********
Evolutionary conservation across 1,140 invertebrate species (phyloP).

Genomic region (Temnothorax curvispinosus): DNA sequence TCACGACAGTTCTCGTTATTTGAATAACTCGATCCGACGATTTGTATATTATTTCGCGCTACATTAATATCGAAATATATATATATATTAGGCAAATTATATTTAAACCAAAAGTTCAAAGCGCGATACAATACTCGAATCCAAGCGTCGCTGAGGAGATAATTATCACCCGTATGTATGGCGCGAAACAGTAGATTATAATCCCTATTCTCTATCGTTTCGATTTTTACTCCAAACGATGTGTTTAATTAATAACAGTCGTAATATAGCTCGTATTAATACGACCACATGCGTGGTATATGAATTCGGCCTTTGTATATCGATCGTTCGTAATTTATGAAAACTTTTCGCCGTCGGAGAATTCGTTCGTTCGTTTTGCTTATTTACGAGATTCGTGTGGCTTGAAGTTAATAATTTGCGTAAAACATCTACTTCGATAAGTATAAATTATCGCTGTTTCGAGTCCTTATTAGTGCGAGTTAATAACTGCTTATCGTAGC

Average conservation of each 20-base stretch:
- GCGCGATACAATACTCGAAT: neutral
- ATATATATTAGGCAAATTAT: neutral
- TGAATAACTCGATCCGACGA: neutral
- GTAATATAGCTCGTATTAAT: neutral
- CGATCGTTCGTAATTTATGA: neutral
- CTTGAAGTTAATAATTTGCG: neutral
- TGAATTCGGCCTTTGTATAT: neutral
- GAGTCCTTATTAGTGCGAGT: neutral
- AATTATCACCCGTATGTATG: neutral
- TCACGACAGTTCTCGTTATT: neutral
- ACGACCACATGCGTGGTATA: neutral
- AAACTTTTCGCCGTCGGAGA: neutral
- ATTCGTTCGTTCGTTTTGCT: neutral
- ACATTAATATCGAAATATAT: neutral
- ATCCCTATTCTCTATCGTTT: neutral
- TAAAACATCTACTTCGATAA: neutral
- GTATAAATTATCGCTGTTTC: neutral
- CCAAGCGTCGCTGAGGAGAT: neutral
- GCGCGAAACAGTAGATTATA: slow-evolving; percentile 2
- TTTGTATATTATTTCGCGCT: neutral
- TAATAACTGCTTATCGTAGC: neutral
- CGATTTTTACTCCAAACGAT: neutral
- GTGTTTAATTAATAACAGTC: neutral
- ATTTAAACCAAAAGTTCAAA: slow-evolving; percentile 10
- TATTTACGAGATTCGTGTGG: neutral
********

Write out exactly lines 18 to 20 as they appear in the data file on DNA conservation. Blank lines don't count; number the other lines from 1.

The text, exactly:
- ATCCCTATTCTCTATCGTTT: neutral
- TAAAACATCTACTTCGATAA: neutral
- GTATAAATTATCGCTGTTTC: neutral